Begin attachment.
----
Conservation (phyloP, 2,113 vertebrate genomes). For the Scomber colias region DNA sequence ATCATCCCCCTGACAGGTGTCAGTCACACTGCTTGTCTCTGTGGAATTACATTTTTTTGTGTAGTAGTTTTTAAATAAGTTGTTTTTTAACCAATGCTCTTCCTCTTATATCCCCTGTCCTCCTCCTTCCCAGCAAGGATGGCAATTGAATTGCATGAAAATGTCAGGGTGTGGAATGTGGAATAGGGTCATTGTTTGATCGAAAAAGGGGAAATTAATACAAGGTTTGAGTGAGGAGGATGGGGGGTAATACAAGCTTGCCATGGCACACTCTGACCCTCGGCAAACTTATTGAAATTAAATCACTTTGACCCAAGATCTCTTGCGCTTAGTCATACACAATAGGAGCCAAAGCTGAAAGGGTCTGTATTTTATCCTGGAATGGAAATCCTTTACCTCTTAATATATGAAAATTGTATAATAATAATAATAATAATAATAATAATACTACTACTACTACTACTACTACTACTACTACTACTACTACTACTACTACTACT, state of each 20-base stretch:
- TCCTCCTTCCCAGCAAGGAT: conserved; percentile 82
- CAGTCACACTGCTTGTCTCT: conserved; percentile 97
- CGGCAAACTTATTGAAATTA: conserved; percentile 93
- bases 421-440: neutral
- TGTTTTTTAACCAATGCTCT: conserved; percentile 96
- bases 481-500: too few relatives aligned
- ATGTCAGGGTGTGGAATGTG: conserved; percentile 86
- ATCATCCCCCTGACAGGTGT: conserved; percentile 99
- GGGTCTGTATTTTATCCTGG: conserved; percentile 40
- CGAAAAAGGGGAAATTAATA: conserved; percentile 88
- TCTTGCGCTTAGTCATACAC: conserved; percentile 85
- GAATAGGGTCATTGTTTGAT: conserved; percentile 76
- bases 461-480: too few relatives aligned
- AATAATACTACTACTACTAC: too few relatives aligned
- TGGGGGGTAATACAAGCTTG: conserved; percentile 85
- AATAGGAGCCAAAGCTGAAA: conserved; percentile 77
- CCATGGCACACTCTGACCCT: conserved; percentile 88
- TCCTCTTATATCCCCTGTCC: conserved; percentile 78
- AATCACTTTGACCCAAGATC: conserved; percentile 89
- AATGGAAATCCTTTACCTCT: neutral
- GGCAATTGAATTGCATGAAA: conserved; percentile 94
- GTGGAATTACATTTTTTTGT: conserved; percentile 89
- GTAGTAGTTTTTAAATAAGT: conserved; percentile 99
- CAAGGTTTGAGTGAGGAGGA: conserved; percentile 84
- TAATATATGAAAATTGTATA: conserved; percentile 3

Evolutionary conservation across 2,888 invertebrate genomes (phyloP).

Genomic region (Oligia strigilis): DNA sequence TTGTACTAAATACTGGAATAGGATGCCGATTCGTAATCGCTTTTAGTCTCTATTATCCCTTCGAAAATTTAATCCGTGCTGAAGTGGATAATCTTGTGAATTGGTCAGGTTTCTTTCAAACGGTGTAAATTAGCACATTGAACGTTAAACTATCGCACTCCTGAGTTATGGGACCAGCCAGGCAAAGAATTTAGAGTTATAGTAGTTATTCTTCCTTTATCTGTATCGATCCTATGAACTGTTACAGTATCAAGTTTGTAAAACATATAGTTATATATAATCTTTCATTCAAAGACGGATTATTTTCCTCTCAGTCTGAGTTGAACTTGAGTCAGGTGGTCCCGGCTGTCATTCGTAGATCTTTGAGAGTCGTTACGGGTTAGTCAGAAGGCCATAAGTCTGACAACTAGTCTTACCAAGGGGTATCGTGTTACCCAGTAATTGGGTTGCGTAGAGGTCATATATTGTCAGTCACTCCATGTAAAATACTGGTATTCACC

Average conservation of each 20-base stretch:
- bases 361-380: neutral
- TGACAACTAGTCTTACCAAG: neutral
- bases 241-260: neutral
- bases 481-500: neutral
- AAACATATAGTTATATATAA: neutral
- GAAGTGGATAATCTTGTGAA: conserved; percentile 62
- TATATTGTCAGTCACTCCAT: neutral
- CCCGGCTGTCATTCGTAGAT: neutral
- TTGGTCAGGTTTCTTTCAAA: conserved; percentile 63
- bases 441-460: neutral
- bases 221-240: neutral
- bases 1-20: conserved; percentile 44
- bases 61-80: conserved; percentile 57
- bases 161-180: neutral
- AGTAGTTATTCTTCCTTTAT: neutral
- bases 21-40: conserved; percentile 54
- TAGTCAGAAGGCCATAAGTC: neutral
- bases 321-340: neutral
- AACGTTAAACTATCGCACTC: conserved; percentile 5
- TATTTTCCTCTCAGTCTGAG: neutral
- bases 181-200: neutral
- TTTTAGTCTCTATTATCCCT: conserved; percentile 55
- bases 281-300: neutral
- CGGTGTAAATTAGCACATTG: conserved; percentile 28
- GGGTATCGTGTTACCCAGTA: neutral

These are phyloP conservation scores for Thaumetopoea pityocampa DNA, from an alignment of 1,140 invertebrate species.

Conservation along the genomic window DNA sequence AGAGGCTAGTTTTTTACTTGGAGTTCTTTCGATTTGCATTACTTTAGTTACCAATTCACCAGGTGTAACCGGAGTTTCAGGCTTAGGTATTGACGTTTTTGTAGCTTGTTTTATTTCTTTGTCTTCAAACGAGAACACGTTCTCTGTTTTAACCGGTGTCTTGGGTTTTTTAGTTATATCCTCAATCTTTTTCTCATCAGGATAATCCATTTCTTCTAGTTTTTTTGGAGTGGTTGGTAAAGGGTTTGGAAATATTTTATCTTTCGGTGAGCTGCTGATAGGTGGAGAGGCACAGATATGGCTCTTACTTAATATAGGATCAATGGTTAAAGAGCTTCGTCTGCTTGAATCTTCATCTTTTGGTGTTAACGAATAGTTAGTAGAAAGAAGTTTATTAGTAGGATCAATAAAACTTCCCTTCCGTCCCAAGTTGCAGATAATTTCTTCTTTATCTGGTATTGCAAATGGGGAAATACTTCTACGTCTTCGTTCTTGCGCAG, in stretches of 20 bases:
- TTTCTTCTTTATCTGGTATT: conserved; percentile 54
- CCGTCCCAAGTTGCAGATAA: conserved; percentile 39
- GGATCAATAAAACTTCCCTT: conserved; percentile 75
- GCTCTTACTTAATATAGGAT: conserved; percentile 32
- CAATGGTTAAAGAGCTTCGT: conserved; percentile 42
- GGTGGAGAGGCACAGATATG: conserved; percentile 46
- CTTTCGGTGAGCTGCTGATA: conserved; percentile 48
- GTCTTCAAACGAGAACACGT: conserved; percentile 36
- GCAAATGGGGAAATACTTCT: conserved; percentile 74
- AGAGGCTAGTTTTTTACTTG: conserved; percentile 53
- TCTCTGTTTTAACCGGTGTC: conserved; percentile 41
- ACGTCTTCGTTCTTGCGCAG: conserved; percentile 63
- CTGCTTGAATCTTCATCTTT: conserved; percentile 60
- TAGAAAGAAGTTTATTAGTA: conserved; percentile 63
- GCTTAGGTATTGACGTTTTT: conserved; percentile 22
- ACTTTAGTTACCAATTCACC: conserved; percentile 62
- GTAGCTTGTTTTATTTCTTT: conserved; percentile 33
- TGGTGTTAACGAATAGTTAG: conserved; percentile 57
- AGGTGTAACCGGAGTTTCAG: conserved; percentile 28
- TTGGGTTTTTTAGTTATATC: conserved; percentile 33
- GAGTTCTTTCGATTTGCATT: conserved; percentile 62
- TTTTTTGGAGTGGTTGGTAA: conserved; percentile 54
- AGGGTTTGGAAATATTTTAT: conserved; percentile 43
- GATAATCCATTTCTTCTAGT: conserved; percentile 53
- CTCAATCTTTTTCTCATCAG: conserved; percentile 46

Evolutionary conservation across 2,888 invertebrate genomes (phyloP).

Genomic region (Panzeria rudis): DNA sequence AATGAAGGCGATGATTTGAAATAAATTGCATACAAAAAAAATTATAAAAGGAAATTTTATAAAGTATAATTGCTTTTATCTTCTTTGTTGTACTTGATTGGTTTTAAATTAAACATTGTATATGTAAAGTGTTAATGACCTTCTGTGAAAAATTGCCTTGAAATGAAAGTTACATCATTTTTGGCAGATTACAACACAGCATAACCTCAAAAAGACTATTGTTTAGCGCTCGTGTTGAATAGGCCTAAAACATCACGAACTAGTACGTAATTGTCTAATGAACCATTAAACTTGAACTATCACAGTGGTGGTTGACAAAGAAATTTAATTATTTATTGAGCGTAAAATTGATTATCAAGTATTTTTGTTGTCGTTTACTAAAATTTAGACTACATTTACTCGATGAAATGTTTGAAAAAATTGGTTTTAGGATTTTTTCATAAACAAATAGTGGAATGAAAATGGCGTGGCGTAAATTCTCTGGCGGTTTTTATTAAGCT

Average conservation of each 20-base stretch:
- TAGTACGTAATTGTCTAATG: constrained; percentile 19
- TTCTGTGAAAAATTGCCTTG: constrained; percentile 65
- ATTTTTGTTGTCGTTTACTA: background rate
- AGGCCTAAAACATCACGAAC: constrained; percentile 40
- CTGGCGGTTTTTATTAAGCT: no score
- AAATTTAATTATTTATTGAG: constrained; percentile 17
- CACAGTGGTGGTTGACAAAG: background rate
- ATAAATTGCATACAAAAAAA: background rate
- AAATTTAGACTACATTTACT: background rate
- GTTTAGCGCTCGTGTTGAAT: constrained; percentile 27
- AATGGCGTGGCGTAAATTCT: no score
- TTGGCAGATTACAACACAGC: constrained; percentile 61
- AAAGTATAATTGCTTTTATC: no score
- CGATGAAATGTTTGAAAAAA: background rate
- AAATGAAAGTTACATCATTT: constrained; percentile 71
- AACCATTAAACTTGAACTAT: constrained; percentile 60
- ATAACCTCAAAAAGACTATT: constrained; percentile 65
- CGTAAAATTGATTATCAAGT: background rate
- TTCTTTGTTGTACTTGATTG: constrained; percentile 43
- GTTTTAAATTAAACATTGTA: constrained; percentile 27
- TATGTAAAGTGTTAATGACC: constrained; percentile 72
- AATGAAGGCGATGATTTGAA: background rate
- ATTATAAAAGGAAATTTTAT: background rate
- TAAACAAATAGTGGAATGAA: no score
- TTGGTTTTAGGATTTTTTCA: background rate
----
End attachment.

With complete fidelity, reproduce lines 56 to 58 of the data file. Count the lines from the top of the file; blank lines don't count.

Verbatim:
Conservation along the genomic window DNA sequence AGAGGCTAGTTTTTTACTTGGAGTTCTTTCGATTTGCATTACTTTAGTTACCAATTCACCAGGTGTAACCGGAGTTTCAGGCTTAGGTATTGACGTTTTTGTAGCTTGTTTTATTTCTTTGTCTTCAAACGAGAACACGTTCTCTGTTTTAACCGGTGTCTTGGGTTTTTTAGTTATATCCTCAATCTTTTTCTCATCAGGATAATCCATTTCTTCTAGTTTTTTTGGAGTGGTTGGTAAAGGGTTTGGAAATATTTTATCTTTCGGTGAGCTGCTGATAGGTGGAGAGGCACAGATATGGCTCTTACTTAATATAGGATCAATGGTTAAAGAGCTTCGTCTGCTTGAATCTTCATCTTTTGGTGTTAACGAATAGTTAGTAGAAAGAAGTTTATTAGTAGGATCAATAAAACTTCCCTTCCGTCCCAAGTTGCAGATAATTTCTTCTTTATCTGGTATTGCAAATGGGGAAATACTTCTACGTCTTCGTTCTTGCGCAG, in stretches of 20 bases:
- TTTCTTCTTTATCTGGTATT: conserved; percentile 54
- CCGTCCCAAGTTGCAGATAA: conserved; percentile 39